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Today’s News - Tuesday, January 7, 2014

•   An amusing take on the "Top 10 Architecture Controversies Of 2013."

•   Hume sees things looking up for Toronto architecture in the new year, and has some nice things to say about the old, though "profound confusion summed up the state of a city that has forgotten where it's come from and failed to grasp where it's going."

•   Campbell scores the highs - and lows - of Boston Mayor Menino's 20-year reign: "The best thing he did for architecture isn't a building or group of buildings," but the transformation of "a patchwork of semi-isolated neighborhoods into a single whole city."

•   Horton's take on 2013 gives shout-outs (some hilarious) to Zaha, Rem, Sinclair & Stohr, and Kanye, but gets serious in explaining why it was Denise Scott Brown's year.

•   Wainwright looks to the new year with high - and low - hopes for "singing bins, talking pavements, more High Line knock-offs - and a city shaped solely by commercial interests" and McAslan setting up a storefront shop on riot-ravaged Tottenham High Road.

•   Booth explains why McAslan is turning his attention from Haiti to Tottenham "to train young people and revitalize the area in the wake of the riots."

•   Golembiewski tackles "architectural determinism" and whether architecture really can "shape behavior in a predictable and positive way."

•   Bose visits Rem's De Rotterdam and finds it both "impressive" and "perplexing...a larger-than-life exaggeration of the corporate podium-tower, anxious and engorged, casting a fractured reflection on the water and baring its guts" (great pix!).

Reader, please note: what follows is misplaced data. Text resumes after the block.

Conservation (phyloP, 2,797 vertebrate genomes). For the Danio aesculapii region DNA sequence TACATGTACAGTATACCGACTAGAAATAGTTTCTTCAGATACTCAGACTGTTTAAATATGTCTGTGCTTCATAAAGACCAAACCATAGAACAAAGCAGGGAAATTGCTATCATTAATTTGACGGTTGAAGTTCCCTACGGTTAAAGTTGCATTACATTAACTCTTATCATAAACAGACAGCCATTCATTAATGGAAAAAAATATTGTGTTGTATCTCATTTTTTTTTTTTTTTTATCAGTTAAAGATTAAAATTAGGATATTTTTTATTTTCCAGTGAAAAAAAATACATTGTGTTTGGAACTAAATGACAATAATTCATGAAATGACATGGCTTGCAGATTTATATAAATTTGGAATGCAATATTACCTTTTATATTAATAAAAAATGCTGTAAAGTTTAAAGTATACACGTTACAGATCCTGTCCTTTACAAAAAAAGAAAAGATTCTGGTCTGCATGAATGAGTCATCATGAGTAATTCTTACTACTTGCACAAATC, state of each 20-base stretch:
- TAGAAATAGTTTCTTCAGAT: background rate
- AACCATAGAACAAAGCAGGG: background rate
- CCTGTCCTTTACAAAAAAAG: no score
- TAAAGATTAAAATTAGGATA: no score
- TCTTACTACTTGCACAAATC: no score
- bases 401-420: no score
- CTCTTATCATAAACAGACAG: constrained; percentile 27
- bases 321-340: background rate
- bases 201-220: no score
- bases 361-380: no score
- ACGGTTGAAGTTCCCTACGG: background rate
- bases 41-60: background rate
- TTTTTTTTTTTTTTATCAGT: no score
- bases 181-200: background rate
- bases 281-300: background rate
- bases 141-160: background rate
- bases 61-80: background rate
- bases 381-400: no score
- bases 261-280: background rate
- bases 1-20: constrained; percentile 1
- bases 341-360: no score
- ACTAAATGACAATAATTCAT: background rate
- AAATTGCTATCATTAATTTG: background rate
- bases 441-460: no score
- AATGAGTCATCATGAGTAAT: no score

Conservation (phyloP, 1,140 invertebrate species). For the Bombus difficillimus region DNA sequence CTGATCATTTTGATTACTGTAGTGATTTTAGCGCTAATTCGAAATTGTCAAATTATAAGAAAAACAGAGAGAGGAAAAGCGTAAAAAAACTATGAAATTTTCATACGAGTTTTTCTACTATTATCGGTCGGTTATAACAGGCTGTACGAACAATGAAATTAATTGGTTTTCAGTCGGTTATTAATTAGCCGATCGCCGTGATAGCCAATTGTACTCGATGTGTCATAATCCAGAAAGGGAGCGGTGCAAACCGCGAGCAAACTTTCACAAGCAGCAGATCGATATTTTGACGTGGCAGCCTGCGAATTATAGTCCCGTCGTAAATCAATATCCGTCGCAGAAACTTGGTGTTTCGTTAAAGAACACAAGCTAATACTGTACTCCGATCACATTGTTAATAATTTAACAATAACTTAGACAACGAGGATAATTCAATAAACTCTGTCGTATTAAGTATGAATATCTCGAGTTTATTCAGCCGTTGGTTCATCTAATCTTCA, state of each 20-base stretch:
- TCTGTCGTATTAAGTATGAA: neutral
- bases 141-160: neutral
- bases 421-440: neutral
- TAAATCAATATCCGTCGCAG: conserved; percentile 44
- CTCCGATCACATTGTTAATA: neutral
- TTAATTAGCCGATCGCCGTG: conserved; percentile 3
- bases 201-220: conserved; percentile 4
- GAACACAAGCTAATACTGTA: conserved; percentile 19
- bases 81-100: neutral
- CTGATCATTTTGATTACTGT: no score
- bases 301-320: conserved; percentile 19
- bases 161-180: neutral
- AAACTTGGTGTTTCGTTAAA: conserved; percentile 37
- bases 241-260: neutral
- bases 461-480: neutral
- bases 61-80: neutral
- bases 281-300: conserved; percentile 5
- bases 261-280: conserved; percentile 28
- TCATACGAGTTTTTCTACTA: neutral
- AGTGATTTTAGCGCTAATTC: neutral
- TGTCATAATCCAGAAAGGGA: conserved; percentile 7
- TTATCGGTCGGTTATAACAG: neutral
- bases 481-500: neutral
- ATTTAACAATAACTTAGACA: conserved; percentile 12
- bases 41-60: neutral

•   Architectural historian Vanstiphout says the De Rotterdam illustrates how the city has lost its architectural mojo: it "seems just to refer to those things that make Rotterdam the same as everywhere...There is something exhilarating, something beautiful, but also something tragic about this building."

•   Saffron is more than a bit troubled by the "fuzzy" details put forth for the massive Children's Hospital of Philadelphia's research center: renderings "have mainly shown views from 30,000 feet"; even with promises of "welcoming parks" and improved riverfront access, "the public spaces depicted in the pictures look anything but inviting."

•   Hawthorne sees "tentative signs of progress" in L.A.'s new transit network design template that shows "signs of a new respect for architecture" even if it's "overly restrained, even bloodless."

•   Lamster x 2: he gives (mostly) thumbs-up to the University of Texas at Dallas's arts and technology building: it's "ingenious if erratic, mechanical and humane, all mixed up but with a big-hearted intelligence that compensates for its flaws. Call it the cat-in-a-pillowcase school of architecture."

•   He bemoans "a depressingly familiar refrain" as another O'Neil Ford home in North Dallas faces demolition.

•   Betsky steps down as director of the Cincinnati Art Museum, and will help pick his successor.

•   Eyefuls of IS ARCH Awards winners.

•   Call for entries: New Venue for the Dubai Global Energy Forum; open to students and young graduates.

•   EDITOR'S NOTE: We mark today as the one-year anniversary of the passing of Ada Louise Huxtable, and sorely miss her...



  


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